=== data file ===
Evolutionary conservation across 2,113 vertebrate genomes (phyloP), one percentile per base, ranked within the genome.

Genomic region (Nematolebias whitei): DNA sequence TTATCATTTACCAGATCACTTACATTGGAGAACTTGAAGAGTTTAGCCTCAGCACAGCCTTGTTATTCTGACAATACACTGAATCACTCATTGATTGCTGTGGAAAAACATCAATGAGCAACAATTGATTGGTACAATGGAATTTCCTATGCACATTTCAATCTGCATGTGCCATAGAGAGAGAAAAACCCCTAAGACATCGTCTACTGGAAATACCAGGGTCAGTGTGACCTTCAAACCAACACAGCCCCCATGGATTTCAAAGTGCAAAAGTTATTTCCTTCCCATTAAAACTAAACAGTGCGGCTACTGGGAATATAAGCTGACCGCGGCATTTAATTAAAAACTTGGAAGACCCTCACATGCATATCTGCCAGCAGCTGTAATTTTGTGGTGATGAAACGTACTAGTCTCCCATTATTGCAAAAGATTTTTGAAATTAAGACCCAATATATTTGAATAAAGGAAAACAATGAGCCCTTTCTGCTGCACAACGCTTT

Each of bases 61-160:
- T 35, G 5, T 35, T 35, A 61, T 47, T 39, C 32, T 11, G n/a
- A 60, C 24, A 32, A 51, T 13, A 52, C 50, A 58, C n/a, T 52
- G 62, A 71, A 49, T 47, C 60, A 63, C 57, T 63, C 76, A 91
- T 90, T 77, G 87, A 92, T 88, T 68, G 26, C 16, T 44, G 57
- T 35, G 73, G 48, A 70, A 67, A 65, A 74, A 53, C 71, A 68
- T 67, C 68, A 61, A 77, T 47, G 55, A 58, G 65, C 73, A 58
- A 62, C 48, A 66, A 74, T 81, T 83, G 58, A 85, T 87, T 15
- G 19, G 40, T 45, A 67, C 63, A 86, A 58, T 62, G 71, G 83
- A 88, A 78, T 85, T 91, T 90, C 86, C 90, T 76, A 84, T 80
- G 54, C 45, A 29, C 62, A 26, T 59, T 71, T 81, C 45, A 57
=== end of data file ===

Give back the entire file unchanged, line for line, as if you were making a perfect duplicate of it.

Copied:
Evolutionary conservation across 2,113 vertebrate genomes (phyloP), one percentile per base, ranked within the genome.

Genomic region (Nematolebias whitei): DNA sequence TTATCATTTACCAGATCACTTACATTGGAGAACTTGAAGAGTTTAGCCTCAGCACAGCCTTGTTATTCTGACAATACACTGAATCACTCATTGATTGCTGTGGAAAAACATCAATGAGCAACAATTGATTGGTACAATGGAATTTCCTATGCACATTTCAATCTGCATGTGCCATAGAGAGAGAAAAACCCCTAAGACATCGTCTACTGGAAATACCAGGGTCAGTGTGACCTTCAAACCAACACAGCCCCCATGGATTTCAAAGTGCAAAAGTTATTTCCTTCCCATTAAAACTAAACAGTGCGGCTACTGGGAATATAAGCTGACCGCGGCATTTAATTAAAAACTTGGAAGACCCTCACATGCATATCTGCCAGCAGCTGTAATTTTGTGGTGATGAAACGTACTAGTCTCCCATTATTGCAAAAGATTTTTGAAATTAAGACCCAATATATTTGAATAAAGGAAAACAATGAGCCCTTTCTGCTGCACAACGCTTT

Each of bases 61-160:
- T 35, G 5, T 35, T 35, A 61, T 47, T 39, C 32, T 11, G n/a
- A 60, C 24, A 32, A 51, T 13, A 52, C 50, A 58, C n/a, T 52
- G 62, A 71, A 49, T 47, C 60, A 63, C 57, T 63, C 76, A 91
- T 90, T 77, G 87, A 92, T 88, T 68, G 26, C 16, T 44, G 57
- T 35, G 73, G 48, A 70, A 67, A 65, A 74, A 53, C 71, A 68
- T 67, C 68, A 61, A 77, T 47, G 55, A 58, G 65, C 73, A 58
- A 62, C 48, A 66, A 74, T 81, T 83, G 58, A 85, T 87, T 15
- G 19, G 40, T 45, A 67, C 63, A 86, A 58, T 62, G 71, G 83
- A 88, A 78, T 85, T 91, T 90, C 86, C 90, T 76, A 84, T 80
- G 54, C 45, A 29, C 62, A 26, T 59, T 71, T 81, C 45, A 57